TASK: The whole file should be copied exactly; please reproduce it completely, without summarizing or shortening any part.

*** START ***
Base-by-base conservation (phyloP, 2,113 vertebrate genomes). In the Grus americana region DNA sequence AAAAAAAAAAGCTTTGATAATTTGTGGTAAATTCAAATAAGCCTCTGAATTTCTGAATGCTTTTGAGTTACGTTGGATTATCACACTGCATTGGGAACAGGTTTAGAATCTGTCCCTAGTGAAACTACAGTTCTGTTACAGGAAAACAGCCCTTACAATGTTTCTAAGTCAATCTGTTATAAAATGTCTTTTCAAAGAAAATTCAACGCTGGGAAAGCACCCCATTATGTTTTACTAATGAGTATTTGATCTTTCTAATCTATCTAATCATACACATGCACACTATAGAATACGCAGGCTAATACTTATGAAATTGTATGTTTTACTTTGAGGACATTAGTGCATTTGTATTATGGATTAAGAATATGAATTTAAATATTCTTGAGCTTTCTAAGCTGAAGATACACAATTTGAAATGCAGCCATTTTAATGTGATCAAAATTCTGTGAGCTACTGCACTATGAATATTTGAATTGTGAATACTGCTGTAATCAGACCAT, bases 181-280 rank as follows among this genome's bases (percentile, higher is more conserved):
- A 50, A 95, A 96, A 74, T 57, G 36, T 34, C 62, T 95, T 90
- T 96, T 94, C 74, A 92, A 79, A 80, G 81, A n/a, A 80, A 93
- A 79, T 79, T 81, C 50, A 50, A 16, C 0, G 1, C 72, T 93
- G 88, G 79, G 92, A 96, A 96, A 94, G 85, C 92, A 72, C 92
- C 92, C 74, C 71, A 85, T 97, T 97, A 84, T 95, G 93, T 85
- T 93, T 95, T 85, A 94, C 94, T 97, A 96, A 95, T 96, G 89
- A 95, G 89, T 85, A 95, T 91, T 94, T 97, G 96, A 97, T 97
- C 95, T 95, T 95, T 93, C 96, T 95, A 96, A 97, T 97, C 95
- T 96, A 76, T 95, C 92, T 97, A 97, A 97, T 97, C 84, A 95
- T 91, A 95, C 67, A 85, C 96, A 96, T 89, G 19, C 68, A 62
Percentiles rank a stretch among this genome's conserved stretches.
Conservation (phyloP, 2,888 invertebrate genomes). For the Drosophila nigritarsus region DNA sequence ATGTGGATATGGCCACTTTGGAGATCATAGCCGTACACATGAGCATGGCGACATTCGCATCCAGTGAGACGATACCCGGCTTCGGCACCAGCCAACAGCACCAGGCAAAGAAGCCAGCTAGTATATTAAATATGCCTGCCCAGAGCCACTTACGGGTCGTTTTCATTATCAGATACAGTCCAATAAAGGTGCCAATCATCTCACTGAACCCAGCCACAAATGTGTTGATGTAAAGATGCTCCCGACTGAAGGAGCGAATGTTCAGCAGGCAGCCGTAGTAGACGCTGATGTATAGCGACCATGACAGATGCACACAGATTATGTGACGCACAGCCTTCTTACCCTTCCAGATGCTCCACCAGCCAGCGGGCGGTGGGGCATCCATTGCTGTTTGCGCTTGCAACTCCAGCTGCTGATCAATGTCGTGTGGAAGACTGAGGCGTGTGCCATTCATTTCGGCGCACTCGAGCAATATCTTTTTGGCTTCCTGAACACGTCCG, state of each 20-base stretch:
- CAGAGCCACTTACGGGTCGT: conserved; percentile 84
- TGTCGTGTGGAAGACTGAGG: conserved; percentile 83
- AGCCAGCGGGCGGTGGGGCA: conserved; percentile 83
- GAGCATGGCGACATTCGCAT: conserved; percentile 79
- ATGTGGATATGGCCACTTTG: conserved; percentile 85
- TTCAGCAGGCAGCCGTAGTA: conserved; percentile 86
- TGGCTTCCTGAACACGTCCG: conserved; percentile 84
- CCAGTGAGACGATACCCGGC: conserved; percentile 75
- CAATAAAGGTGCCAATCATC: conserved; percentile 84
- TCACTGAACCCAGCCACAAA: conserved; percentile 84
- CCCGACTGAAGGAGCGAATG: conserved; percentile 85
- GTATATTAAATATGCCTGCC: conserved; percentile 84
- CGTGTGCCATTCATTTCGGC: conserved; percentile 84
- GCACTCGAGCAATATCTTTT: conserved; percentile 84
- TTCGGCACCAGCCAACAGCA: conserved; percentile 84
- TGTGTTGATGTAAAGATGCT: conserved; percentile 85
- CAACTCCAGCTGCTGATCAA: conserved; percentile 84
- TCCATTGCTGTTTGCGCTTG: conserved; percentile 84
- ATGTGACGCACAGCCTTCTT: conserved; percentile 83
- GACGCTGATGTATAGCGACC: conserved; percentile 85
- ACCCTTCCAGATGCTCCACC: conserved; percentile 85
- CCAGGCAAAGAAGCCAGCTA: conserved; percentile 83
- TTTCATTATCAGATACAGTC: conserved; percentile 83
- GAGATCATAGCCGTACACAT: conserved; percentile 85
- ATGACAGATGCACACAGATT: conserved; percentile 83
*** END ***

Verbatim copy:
Base-by-base conservation (phyloP, 2,113 vertebrate genomes). In the Grus americana region DNA sequence AAAAAAAAAAGCTTTGATAATTTGTGGTAAATTCAAATAAGCCTCTGAATTTCTGAATGCTTTTGAGTTACGTTGGATTATCACACTGCATTGGGAACAGGTTTAGAATCTGTCCCTAGTGAAACTACAGTTCTGTTACAGGAAAACAGCCCTTACAATGTTTCTAAGTCAATCTGTTATAAAATGTCTTTTCAAAGAAAATTCAACGCTGGGAAAGCACCCCATTATGTTTTACTAATGAGTATTTGATCTTTCTAATCTATCTAATCATACACATGCACACTATAGAATACGCAGGCTAATACTTATGAAATTGTATGTTTTACTTTGAGGACATTAGTGCATTTGTATTATGGATTAAGAATATGAATTTAAATATTCTTGAGCTTTCTAAGCTGAAGATACACAATTTGAAATGCAGCCATTTTAATGTGATCAAAATTCTGTGAGCTACTGCACTATGAATATTTGAATTGTGAATACTGCTGTAATCAGACCAT, bases 181-280 rank as follows among this genome's bases (percentile, higher is more conserved):
- A 50, A 95, A 96, A 74, T 57, G 36, T 34, C 62, T 95, T 90
- T 96, T 94, C 74, A 92, A 79, A 80, G 81, A n/a, A 80, A 93
- A 79, T 79, T 81, C 50, A 50, A 16, C 0, G 1, C 72, T 93
- G 88, G 79, G 92, A 96, A 96, A 94, G 85, C 92, A 72, C 92
- C 92, C 74, C 71, A 85, T 97, T 97, A 84, T 95, G 93, T 85
- T 93, T 95, T 85, A 94, C 94, T 97, A 96, A 95, T 96, G 89
- A 95, G 89, T 85, A 95, T 91, T 94, T 97, G 96, A 97, T 97
- C 95, T 95, T 95, T 93, C 96, T 95, A 96, A 97, T 97, C 95
- T 96, A 76, T 95, C 92, T 97, A 97, A 97, T 97, C 84, A 95
- T 91, A 95, C 67, A 85, C 96, A 96, T 89, G 19, C 68, A 62
Percentiles rank a stretch among this genome's conserved stretches.
Conservation (phyloP, 2,888 invertebrate genomes). For the Drosophila nigritarsus region DNA sequence ATGTGGATATGGCCACTTTGGAGATCATAGCCGTACACATGAGCATGGCGACATTCGCATCCAGTGAGACGATACCCGGCTTCGGCACCAGCCAACAGCACCAGGCAAAGAAGCCAGCTAGTATATTAAATATGCCTGCCCAGAGCCACTTACGGGTCGTTTTCATTATCAGATACAGTCCAATAAAGGTGCCAATCATCTCACTGAACCCAGCCACAAATGTGTTGATGTAAAGATGCTCCCGACTGAAGGAGCGAATGTTCAGCAGGCAGCCGTAGTAGACGCTGATGTATAGCGACCATGACAGATGCACACAGATTATGTGACGCACAGCCTTCTTACCCTTCCAGATGCTCCACCAGCCAGCGGGCGGTGGGGCATCCATTGCTGTTTGCGCTTGCAACTCCAGCTGCTGATCAATGTCGTGTGGAAGACTGAGGCGTGTGCCATTCATTTCGGCGCACTCGAGCAATATCTTTTTGGCTTCCTGAACACGTCCG, state of each 20-base stretch:
- CAGAGCCACTTACGGGTCGT: conserved; percentile 84
- TGTCGTGTGGAAGACTGAGG: conserved; percentile 83
- AGCCAGCGGGCGGTGGGGCA: conserved; percentile 83
- GAGCATGGCGACATTCGCAT: conserved; percentile 79
- ATGTGGATATGGCCACTTTG: conserved; percentile 85
- TTCAGCAGGCAGCCGTAGTA: conserved; percentile 86
- TGGCTTCCTGAACACGTCCG: conserved; percentile 84
- CCAGTGAGACGATACCCGGC: conserved; percentile 75
- CAATAAAGGTGCCAATCATC: conserved; percentile 84
- TCACTGAACCCAGCCACAAA: conserved; percentile 84
- CCCGACTGAAGGAGCGAATG: conserved; percentile 85
- GTATATTAAATATGCCTGCC: conserved; percentile 84
- CGTGTGCCATTCATTTCGGC: conserved; percentile 84
- GCACTCGAGCAATATCTTTT: conserved; percentile 84
- TTCGGCACCAGCCAACAGCA: conserved; percentile 84
- TGTGTTGATGTAAAGATGCT: conserved; percentile 85
- CAACTCCAGCTGCTGATCAA: conserved; percentile 84
- TCCATTGCTGTTTGCGCTTG: conserved; percentile 84
- ATGTGACGCACAGCCTTCTT: conserved; percentile 83
- GACGCTGATGTATAGCGACC: conserved; percentile 85
- ACCCTTCCAGATGCTCCACC: conserved; percentile 85
- CCAGGCAAAGAAGCCAGCTA: conserved; percentile 83
- TTTCATTATCAGATACAGTC: conserved; percentile 83
- GAGATCATAGCCGTACACAT: conserved; percentile 85
- ATGACAGATGCACACAGATT: conserved; percentile 83